4 Ways Harriet Tubman Inspired Me

A Commentary on Harriet Tubman: The Road to Freedom by Catherine Clinton

“’The Lord told me to do this. I said, ‘Oh Lord, I can’t—don’t ask me—take somebody else.’ But Tubman also reported that God spoke directly to her: ‘It’s you I want, Harriet Tubman.’” (pg. 82)

Harriet Tubman was a missionary, and not your typical missionary. Harriet was a fugitive slave with the Underground Railroad who later served as a spy with the Union Army. She didn’t choose to become a “missionary”, rather she was chosen. In fact, many who knew her would say God chose her for that role. Through her lifetime, she encountered many of the same issues and situations missionaries face when answering a calling.

Harriet Tubman oftentimes raised her own funding. Even in her later years, William Seward (United States Secretary of State, 1861-1869) was visited by Harriet many times for donations to her various projects. Harriet was generous to a fault so much so that William Seward said, “You have worked for others long enough…If you ask for a donation for yourself I will give it to you, but I will not help you to rob yourself for others.” During her time as an Abductor for the Underground Railroad, she often spent the summers working at a resort to save up money for her trips into slave territory to bring more slaves to freedom. Between this and her later years of championing the causes of women and the elderly, four things occurred to me:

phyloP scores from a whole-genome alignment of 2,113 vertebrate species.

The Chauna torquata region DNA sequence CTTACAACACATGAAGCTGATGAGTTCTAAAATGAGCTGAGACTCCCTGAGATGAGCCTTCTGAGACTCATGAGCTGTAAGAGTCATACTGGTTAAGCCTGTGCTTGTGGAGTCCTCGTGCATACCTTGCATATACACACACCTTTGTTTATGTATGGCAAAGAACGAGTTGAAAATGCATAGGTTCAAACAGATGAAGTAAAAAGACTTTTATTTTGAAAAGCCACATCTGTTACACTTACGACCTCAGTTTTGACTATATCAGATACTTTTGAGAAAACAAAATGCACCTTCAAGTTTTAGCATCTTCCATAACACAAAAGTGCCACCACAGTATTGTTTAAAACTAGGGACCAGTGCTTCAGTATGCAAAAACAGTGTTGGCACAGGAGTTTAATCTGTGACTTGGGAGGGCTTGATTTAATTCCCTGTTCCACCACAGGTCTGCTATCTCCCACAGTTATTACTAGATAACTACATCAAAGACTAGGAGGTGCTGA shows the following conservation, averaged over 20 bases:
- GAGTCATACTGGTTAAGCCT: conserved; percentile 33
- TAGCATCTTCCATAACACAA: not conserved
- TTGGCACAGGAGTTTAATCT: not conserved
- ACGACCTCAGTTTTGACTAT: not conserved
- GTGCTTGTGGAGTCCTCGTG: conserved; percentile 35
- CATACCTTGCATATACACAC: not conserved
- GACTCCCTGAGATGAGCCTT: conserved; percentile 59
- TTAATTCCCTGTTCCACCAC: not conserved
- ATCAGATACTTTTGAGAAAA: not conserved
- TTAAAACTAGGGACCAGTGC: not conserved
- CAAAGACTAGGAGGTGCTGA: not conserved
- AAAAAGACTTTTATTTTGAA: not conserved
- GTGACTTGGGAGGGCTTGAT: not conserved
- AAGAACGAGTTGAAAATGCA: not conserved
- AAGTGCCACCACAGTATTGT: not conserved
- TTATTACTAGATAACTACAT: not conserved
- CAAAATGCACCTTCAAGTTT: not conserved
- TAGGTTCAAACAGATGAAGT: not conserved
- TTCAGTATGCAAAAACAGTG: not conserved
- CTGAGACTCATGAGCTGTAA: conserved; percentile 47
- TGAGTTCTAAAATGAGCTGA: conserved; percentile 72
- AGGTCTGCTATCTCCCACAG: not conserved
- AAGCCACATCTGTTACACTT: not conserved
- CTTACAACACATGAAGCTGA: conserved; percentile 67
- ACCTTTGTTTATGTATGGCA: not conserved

• Our support is dependent upon churches and individuals. We raise up capital to serve in the role we feel God has chosen for us. Like Harriet, our roles may involve public speaking or other influential people advocating for our cause to get more funding. Perhaps, we may even publish books or writings to build up awareness of our causes with this act helping us to raise further funds.
  • False narrative was a problem back then, too. In some of the accounts in the book, enthusiastic abolitionists wanted to showcase what was happening in a way that would emotionally tug at people’s souls, causing them to give more. Near the end of Harriet’s life, when she needed more money, an author wrote a biography of her which was an exaggerated work. It sold and provided some extra cash for Harriet.
  • Other lessons from Harriet’s life, such as her adoration of John Brown, remind me to stay obedient to the Lord. John Brown was an extreme and charismatic abolitionist. He even made his own manifesto to create his own country and planned a battle in which he died. Harriet wanted to join him in that battle, but she reported that God didn’t want to her to go. Harriet’s work might have been compromised and her life prematurely ended had she joined John Brown in that battle.  
  • When Harriet discovered John Tubman’s remarriage, the rage became a more practical anger. John refused to see her. “She did not give way to rage or grief, but collected a party of fugitives and brought them safely to Philadelphia.” (pgs. 82-83). Right now, we live in an age of rage. Instead, we ought to look at practical ways to process our emotions during this time of history. Harriet didn’t spend her time complaining about John or wallowing in self-pity. She did something whether through service or donation.

As Supported Staff with WorldVenture in Digital Disciple-Making, I’m finding ministry a practical outlet for the uncomfortable time we are living through. I can’t change the circumstances we are living in (social unrest, worldwide shut downs, etc), but I can change how I act, how I serve, and instead process that grief and discomfort through helping and encouraging others online. Even my financial partners have taught me about generosity in that I hope to live a generous life myself no matter the circumstances.

Thank you, Harriet Tubman, for living a courageous, selfless life and for loving others well.